VEGAS CREST CASINO
February 12, 2013
The Shingle Springs Band of Miwok Indians, a federally-recognized Indian tribal government that owns and operates Red Hawk Casino, last week won a permanent court injunction against Cesar Caballero, an individual who has falsely claimed affiliation with the Tribe and its Red Hawk Casino. The Tribe sued Caballero in late 2008, upon discovering that he had filed a fictitious business statement with El Dorado County, thereby holding himself out as doing business as the "Shingle Springs Band of Miwok Indians." Caballero filed a countersuit seeking, among other things, entitlement to revenues from Red Hawk Casino. U.S. District Judge John Mendez dismissed that countersuit with prejudice.
This issue and its associated legal battles have been ongoing for years, during which Caballero undertook a number of actions designed to confuse the public about his affiliation with the Tribe and his right and title to the Tribe's property and federally-recognized sovereign status, through misappropriation of the Tribe's federally-recognized name. Among other things, Caballero diverted the United States Postal Service's delivery of the Tribe's mail to his personal mail box by submitting false paperwork to the USPS. This was a crime for which Caballero was subsequently charged and convicted by the United States. Caballero has appealed that criminal conviction.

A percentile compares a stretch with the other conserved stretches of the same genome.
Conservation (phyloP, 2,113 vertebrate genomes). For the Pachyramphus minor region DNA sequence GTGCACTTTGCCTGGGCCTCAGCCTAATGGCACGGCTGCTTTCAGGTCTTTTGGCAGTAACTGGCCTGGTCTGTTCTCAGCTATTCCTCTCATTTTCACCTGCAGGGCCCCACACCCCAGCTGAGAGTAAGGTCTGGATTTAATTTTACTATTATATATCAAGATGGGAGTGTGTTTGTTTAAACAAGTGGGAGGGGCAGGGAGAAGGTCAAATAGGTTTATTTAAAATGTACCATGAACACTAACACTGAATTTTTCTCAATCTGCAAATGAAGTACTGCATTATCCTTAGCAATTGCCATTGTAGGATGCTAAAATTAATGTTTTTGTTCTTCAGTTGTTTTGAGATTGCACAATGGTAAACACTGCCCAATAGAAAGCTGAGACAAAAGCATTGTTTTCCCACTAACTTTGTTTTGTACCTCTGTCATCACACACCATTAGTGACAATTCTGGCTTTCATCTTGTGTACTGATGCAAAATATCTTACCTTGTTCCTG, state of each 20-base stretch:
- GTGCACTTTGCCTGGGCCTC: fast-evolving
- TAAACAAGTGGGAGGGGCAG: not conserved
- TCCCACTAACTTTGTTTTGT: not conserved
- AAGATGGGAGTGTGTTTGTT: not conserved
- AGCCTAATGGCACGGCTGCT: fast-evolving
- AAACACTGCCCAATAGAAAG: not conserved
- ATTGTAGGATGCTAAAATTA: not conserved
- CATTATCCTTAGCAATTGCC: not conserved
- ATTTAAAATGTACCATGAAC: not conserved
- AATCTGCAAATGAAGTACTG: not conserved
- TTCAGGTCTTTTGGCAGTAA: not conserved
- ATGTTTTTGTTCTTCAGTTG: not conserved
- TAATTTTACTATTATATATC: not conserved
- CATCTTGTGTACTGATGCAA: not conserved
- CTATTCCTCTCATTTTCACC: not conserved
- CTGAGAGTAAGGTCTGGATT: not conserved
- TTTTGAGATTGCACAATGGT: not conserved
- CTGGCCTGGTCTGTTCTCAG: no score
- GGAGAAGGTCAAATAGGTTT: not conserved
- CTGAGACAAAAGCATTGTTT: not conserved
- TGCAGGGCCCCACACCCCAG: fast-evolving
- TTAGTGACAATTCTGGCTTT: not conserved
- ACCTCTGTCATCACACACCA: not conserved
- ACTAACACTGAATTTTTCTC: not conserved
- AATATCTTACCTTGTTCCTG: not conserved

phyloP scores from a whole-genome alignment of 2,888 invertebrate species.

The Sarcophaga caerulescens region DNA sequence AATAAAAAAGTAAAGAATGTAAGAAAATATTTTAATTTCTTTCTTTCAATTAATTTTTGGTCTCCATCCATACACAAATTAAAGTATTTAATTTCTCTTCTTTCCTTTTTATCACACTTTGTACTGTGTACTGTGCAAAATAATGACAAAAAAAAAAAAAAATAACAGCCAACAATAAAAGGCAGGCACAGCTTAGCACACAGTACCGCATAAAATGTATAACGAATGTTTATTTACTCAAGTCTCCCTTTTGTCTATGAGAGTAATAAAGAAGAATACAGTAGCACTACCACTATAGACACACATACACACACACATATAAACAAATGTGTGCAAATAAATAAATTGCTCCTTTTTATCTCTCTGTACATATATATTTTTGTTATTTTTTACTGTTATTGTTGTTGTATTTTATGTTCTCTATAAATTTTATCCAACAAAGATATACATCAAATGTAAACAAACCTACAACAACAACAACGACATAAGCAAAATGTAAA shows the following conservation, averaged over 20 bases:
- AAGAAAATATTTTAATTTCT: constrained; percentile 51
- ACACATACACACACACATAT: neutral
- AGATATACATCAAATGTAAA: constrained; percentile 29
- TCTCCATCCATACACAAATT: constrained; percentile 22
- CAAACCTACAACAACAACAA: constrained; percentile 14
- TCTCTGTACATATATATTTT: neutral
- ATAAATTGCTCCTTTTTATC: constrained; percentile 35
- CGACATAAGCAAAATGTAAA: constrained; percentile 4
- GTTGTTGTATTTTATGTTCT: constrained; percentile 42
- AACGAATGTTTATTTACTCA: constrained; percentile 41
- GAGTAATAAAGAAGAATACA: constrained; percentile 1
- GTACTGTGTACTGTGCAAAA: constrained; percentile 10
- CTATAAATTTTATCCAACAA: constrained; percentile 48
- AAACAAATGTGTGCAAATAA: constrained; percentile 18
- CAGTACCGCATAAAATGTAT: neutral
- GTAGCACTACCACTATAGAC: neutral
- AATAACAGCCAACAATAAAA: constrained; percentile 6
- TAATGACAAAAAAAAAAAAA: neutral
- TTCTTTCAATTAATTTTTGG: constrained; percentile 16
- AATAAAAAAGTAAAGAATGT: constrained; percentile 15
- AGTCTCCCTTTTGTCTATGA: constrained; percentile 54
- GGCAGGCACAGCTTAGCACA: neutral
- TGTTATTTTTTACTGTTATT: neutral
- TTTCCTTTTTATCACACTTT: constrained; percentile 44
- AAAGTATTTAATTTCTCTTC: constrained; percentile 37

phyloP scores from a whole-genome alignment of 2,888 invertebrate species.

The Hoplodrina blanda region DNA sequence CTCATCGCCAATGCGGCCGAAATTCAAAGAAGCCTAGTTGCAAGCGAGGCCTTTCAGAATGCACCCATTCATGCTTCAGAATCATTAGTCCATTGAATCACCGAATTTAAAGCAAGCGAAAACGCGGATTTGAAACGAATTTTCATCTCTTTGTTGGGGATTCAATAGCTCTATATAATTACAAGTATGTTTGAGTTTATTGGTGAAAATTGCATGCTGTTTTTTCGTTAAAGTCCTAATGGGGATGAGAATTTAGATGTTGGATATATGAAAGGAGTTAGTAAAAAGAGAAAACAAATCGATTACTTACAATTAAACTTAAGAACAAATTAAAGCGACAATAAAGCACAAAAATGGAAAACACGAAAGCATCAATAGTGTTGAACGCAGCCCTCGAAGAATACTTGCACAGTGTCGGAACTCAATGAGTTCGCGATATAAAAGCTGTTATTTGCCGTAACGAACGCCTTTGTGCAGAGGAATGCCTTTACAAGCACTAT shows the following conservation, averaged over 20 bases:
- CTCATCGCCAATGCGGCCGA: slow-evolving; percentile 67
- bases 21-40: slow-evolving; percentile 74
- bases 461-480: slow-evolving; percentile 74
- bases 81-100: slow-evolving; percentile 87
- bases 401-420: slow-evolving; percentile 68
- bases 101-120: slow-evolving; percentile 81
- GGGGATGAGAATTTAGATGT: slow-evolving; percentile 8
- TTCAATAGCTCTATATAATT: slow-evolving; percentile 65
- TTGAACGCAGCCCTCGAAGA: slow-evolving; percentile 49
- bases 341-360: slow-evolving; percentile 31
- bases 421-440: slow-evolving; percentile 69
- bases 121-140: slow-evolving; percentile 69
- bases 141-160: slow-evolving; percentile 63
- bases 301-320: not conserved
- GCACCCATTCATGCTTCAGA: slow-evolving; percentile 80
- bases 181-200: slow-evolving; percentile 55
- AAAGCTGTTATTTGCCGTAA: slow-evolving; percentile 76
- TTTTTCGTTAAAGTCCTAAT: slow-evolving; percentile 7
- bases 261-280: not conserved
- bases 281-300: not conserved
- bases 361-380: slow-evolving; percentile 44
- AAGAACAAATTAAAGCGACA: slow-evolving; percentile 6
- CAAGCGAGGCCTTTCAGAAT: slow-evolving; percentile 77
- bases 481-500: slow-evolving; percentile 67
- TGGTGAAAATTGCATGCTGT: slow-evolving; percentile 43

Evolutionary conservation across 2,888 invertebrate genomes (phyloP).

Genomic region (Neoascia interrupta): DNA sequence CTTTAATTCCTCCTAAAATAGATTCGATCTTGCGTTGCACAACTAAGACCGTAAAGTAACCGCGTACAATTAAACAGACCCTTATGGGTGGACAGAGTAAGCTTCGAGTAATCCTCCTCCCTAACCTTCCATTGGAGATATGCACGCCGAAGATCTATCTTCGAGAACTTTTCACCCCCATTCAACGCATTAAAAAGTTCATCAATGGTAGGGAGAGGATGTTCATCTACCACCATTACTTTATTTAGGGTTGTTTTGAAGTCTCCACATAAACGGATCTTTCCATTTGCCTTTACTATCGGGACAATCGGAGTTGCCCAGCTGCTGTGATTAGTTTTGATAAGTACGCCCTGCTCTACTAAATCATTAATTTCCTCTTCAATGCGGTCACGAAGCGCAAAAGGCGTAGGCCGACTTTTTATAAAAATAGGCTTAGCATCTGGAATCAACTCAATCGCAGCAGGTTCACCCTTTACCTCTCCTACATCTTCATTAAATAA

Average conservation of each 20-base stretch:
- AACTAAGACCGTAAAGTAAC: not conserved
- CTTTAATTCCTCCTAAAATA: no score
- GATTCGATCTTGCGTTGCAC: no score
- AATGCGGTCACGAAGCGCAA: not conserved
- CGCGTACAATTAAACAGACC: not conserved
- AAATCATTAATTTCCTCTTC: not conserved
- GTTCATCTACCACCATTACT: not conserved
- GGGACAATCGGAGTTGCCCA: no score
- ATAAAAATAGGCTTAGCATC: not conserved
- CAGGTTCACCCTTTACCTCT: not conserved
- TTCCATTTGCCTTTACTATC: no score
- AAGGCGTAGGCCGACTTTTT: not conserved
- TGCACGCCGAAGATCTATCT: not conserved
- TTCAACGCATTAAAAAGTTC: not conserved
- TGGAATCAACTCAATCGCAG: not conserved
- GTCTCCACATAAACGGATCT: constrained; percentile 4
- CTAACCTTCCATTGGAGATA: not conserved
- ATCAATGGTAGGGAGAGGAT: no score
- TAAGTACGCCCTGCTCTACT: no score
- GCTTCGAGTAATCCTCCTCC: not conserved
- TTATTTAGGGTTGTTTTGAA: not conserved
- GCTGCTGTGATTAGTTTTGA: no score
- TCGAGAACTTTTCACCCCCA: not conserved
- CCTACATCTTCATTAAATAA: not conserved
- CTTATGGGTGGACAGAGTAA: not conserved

Judge Mendez granted judgment for the Tribe and issued the broad injunction on Friday, Feb. 7, 2013. The decision details a list of the names and combinations of words that Caballero may not use to create any more public confusion regarding his affiliation with the Tribe and its Red Hawk Casino.
Caballero claims entitlement to the Tribe's lands, and to Red Hawk Casino that the Tribe built there. It was only after the Shingle Springs Band cleared all legal hurdles to securing access for its then-landlocked reservation, and was in construction on Red Hawk Casino, that Caballero laid claim to the Tribe's heritage.
"We are pleased that this matter has come to an end," said Nicholas Fonseca, Chairman of the Shingle Springs Band of Miwok Indians. "It was very important to our membership and our various enterprises that we set the record straight."
The permanent injunction will empower the Tribe to enforce its rights against Caballero for all time, should he try to confuse the public or third parties about his affiliation with the Tribe. "The case should stand as an example of the Tribe's intent to protect its fully legal rights against anyone who would take similar action against the Tribe," Chairman Fonseca said.
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